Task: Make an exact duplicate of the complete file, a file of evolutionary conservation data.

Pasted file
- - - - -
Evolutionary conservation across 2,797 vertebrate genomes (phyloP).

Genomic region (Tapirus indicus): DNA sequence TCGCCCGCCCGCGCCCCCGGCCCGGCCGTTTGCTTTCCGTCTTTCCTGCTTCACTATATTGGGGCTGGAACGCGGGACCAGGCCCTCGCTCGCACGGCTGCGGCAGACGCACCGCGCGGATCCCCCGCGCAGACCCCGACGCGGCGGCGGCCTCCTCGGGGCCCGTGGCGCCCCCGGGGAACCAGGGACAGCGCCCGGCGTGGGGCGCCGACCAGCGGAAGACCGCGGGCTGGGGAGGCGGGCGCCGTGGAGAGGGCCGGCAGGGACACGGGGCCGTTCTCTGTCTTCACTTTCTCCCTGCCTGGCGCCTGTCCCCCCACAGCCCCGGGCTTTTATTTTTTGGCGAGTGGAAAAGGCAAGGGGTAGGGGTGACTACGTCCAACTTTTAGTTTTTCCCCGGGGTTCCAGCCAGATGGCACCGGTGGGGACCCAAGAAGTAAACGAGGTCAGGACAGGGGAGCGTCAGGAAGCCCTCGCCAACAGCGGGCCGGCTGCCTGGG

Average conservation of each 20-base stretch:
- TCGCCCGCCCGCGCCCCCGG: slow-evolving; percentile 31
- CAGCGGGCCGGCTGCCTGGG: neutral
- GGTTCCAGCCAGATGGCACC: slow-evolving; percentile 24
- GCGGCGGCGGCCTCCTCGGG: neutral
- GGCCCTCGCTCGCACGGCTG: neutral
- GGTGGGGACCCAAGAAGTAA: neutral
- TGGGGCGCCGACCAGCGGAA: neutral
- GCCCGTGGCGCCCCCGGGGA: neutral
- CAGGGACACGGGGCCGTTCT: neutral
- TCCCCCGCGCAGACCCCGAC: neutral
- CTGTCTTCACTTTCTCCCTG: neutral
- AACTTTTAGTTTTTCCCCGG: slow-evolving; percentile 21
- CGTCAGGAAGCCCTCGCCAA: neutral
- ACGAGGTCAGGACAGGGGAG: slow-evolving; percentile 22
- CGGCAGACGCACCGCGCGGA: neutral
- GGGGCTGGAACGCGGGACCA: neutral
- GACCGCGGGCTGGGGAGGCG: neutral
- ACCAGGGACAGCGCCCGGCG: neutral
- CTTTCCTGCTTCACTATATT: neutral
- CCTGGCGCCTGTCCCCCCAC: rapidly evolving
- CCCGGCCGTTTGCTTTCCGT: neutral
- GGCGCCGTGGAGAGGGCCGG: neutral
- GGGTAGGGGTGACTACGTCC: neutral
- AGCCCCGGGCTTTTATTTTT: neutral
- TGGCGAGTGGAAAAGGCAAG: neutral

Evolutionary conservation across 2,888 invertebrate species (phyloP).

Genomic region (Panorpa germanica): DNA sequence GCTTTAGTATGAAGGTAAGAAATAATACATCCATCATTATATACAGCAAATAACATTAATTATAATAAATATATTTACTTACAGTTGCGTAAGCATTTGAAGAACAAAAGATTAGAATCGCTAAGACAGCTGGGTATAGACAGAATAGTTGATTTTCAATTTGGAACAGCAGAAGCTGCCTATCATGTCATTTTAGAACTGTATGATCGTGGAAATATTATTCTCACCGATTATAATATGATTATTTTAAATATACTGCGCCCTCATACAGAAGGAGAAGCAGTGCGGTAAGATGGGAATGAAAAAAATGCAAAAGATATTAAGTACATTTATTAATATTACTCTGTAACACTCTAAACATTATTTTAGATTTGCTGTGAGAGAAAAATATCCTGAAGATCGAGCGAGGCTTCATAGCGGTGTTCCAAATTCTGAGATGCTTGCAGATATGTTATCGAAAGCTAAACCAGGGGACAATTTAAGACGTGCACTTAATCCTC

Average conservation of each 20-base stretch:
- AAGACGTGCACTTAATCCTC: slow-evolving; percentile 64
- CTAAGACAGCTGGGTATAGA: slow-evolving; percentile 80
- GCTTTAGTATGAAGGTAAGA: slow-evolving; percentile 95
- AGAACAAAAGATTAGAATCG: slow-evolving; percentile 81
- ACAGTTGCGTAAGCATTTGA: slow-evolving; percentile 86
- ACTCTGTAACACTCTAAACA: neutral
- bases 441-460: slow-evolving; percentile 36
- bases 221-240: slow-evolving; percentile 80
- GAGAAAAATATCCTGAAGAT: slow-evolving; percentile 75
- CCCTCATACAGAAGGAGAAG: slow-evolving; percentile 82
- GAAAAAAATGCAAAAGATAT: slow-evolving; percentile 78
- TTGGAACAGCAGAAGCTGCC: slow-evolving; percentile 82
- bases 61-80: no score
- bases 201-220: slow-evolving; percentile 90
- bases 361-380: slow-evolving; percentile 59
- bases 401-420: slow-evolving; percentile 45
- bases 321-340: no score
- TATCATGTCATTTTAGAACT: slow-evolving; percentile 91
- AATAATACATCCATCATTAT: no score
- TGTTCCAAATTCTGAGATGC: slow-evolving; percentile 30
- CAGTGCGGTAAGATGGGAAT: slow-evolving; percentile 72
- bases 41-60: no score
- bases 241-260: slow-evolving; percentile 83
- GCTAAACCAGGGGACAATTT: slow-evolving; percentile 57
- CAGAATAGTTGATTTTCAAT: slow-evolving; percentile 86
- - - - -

Evolutionary conservation across 2,797 vertebrate genomes (phyloP).

Genomic region (Tapirus indicus): DNA sequence TCGCCCGCCCGCGCCCCCGGCCCGGCCGTTTGCTTTCCGTCTTTCCTGCTTCACTATATTGGGGCTGGAACGCGGGACCAGGCCCTCGCTCGCACGGCTGCGGCAGACGCACCGCGCGGATCCCCCGCGCAGACCCCGACGCGGCGGCGGCCTCCTCGGGGCCCGTGGCGCCCCCGGGGAACCAGGGACAGCGCCCGGCGTGGGGCGCCGACCAGCGGAAGACCGCGGGCTGGGGAGGCGGGCGCCGTGGAGAGGGCCGGCAGGGACACGGGGCCGTTCTCTGTCTTCACTTTCTCCCTGCCTGGCGCCTGTCCCCCCACAGCCCCGGGCTTTTATTTTTTGGCGAGTGGAAAAGGCAAGGGGTAGGGGTGACTACGTCCAACTTTTAGTTTTTCCCCGGGGTTCCAGCCAGATGGCACCGGTGGGGACCCAAGAAGTAAACGAGGTCAGGACAGGGGAGCGTCAGGAAGCCCTCGCCAACAGCGGGCCGGCTGCCTGGG

Average conservation of each 20-base stretch:
- TCGCCCGCCCGCGCCCCCGG: slow-evolving; percentile 31
- CAGCGGGCCGGCTGCCTGGG: neutral
- GGTTCCAGCCAGATGGCACC: slow-evolving; percentile 24
- GCGGCGGCGGCCTCCTCGGG: neutral
- GGCCCTCGCTCGCACGGCTG: neutral
- GGTGGGGACCCAAGAAGTAA: neutral
- TGGGGCGCCGACCAGCGGAA: neutral
- GCCCGTGGCGCCCCCGGGGA: neutral
- CAGGGACACGGGGCCGTTCT: neutral
- TCCCCCGCGCAGACCCCGAC: neutral
- CTGTCTTCACTTTCTCCCTG: neutral
- AACTTTTAGTTTTTCCCCGG: slow-evolving; percentile 21
- CGTCAGGAAGCCCTCGCCAA: neutral
- ACGAGGTCAGGACAGGGGAG: slow-evolving; percentile 22
- CGGCAGACGCACCGCGCGGA: neutral
- GGGGCTGGAACGCGGGACCA: neutral
- GACCGCGGGCTGGGGAGGCG: neutral
- ACCAGGGACAGCGCCCGGCG: neutral
- CTTTCCTGCTTCACTATATT: neutral
- CCTGGCGCCTGTCCCCCCAC: rapidly evolving
- CCCGGCCGTTTGCTTTCCGT: neutral
- GGCGCCGTGGAGAGGGCCGG: neutral
- GGGTAGGGGTGACTACGTCC: neutral
- AGCCCCGGGCTTTTATTTTT: neutral
- TGGCGAGTGGAAAAGGCAAG: neutral

Evolutionary conservation across 2,888 invertebrate species (phyloP).

Genomic region (Panorpa germanica): DNA sequence GCTTTAGTATGAAGGTAAGAAATAATACATCCATCATTATATACAGCAAATAACATTAATTATAATAAATATATTTACTTACAGTTGCGTAAGCATTTGAAGAACAAAAGATTAGAATCGCTAAGACAGCTGGGTATAGACAGAATAGTTGATTTTCAATTTGGAACAGCAGAAGCTGCCTATCATGTCATTTTAGAACTGTATGATCGTGGAAATATTATTCTCACCGATTATAATATGATTATTTTAAATATACTGCGCCCTCATACAGAAGGAGAAGCAGTGCGGTAAGATGGGAATGAAAAAAATGCAAAAGATATTAAGTACATTTATTAATATTACTCTGTAACACTCTAAACATTATTTTAGATTTGCTGTGAGAGAAAAATATCCTGAAGATCGAGCGAGGCTTCATAGCGGTGTTCCAAATTCTGAGATGCTTGCAGATATGTTATCGAAAGCTAAACCAGGGGACAATTTAAGACGTGCACTTAATCCTC

Average conservation of each 20-base stretch:
- AAGACGTGCACTTAATCCTC: slow-evolving; percentile 64
- CTAAGACAGCTGGGTATAGA: slow-evolving; percentile 80
- GCTTTAGTATGAAGGTAAGA: slow-evolving; percentile 95
- AGAACAAAAGATTAGAATCG: slow-evolving; percentile 81
- ACAGTTGCGTAAGCATTTGA: slow-evolving; percentile 86
- ACTCTGTAACACTCTAAACA: neutral
- bases 441-460: slow-evolving; percentile 36
- bases 221-240: slow-evolving; percentile 80
- GAGAAAAATATCCTGAAGAT: slow-evolving; percentile 75
- CCCTCATACAGAAGGAGAAG: slow-evolving; percentile 82
- GAAAAAAATGCAAAAGATAT: slow-evolving; percentile 78
- TTGGAACAGCAGAAGCTGCC: slow-evolving; percentile 82
- bases 61-80: no score
- bases 201-220: slow-evolving; percentile 90
- bases 361-380: slow-evolving; percentile 59
- bases 401-420: slow-evolving; percentile 45
- bases 321-340: no score
- TATCATGTCATTTTAGAACT: slow-evolving; percentile 91
- AATAATACATCCATCATTAT: no score
- TGTTCCAAATTCTGAGATGC: slow-evolving; percentile 30
- CAGTGCGGTAAGATGGGAAT: slow-evolving; percentile 72
- bases 41-60: no score
- bases 241-260: slow-evolving; percentile 83
- GCTAAACCAGGGGACAATTT: slow-evolving; percentile 57
- CAGAATAGTTGATTTTCAAT: slow-evolving; percentile 86